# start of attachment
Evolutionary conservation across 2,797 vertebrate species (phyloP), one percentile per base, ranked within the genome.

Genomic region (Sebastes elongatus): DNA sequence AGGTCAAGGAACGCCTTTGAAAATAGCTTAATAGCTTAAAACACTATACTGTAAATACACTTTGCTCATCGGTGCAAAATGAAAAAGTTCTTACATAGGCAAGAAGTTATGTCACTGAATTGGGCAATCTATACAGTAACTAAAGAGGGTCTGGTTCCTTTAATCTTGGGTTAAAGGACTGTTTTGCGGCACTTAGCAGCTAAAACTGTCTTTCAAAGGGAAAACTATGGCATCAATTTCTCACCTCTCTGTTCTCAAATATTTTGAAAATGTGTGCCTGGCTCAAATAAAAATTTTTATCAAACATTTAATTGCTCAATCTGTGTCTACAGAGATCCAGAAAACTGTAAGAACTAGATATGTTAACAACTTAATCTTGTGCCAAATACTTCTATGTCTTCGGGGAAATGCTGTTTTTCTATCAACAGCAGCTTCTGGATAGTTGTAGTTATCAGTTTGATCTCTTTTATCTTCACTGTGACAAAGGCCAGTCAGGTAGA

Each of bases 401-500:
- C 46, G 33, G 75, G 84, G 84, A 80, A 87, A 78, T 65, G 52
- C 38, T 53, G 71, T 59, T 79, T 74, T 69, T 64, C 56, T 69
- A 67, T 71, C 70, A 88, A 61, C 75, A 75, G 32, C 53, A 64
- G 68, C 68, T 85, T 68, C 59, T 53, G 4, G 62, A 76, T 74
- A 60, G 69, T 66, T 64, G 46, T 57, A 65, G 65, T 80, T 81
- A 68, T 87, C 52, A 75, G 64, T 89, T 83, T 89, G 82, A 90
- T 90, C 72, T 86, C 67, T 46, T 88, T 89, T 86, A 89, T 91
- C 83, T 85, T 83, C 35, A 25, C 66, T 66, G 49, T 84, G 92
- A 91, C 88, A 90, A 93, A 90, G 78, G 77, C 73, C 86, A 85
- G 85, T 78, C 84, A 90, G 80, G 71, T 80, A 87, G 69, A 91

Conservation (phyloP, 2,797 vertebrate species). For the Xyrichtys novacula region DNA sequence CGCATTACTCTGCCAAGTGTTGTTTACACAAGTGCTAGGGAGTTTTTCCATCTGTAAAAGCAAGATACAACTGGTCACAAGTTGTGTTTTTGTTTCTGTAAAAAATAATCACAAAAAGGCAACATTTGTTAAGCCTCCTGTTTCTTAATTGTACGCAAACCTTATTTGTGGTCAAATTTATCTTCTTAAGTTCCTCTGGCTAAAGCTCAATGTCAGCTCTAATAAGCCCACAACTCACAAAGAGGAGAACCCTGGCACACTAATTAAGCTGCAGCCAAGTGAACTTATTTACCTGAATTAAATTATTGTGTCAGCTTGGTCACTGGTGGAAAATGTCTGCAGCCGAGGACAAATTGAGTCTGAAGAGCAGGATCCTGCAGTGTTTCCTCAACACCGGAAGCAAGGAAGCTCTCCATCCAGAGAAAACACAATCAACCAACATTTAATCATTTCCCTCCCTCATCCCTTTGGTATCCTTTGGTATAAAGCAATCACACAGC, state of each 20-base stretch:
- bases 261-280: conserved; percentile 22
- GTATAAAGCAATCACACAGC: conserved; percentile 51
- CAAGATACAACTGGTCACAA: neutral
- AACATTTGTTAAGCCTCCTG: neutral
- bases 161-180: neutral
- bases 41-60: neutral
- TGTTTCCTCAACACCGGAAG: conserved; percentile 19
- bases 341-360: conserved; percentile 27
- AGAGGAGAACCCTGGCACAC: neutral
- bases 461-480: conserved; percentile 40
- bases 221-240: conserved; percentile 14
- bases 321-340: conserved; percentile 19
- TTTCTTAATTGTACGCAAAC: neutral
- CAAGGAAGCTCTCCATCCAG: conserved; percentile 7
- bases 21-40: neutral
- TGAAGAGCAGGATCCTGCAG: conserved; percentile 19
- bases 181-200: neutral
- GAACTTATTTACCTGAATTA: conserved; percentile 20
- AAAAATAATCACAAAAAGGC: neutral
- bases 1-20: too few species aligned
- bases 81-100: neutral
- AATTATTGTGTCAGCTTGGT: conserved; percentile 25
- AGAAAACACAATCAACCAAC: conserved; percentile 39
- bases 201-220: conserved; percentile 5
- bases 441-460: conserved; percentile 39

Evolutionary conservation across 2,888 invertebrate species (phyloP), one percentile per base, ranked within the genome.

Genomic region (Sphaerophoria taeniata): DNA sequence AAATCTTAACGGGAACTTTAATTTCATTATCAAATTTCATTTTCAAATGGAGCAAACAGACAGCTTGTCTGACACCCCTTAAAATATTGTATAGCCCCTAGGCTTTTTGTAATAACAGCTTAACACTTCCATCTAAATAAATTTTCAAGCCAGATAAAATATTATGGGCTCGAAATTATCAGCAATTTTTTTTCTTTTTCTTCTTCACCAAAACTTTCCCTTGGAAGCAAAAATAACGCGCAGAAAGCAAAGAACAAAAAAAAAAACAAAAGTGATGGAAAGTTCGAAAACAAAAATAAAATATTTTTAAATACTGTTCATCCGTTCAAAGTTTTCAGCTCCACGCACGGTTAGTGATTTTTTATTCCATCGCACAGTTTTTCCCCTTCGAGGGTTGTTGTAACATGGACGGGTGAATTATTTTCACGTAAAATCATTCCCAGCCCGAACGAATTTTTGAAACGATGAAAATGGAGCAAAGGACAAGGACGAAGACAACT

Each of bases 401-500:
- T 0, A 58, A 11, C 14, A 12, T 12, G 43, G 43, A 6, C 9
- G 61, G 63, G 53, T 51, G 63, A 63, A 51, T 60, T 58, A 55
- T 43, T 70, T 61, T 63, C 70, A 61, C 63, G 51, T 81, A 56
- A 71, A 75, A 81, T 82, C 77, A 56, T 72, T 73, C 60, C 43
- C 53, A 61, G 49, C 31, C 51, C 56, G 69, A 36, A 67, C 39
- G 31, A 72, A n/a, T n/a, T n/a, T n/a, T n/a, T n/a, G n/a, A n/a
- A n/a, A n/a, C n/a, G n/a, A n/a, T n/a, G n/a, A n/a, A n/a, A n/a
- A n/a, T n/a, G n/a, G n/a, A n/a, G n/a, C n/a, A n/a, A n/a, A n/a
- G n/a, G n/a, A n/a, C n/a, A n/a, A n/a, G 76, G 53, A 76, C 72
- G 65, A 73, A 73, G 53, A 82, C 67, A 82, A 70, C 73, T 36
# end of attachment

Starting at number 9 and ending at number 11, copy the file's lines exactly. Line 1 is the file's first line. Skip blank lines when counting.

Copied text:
- A 68, T 87, C 52, A 75, G 64, T 89, T 83, T 89, G 82, A 90
- T 90, C 72, T 86, C 67, T 46, T 88, T 89, T 86, A 89, T 91
- C 83, T 85, T 83, C 35, A 25, C 66, T 66, G 49, T 84, G 92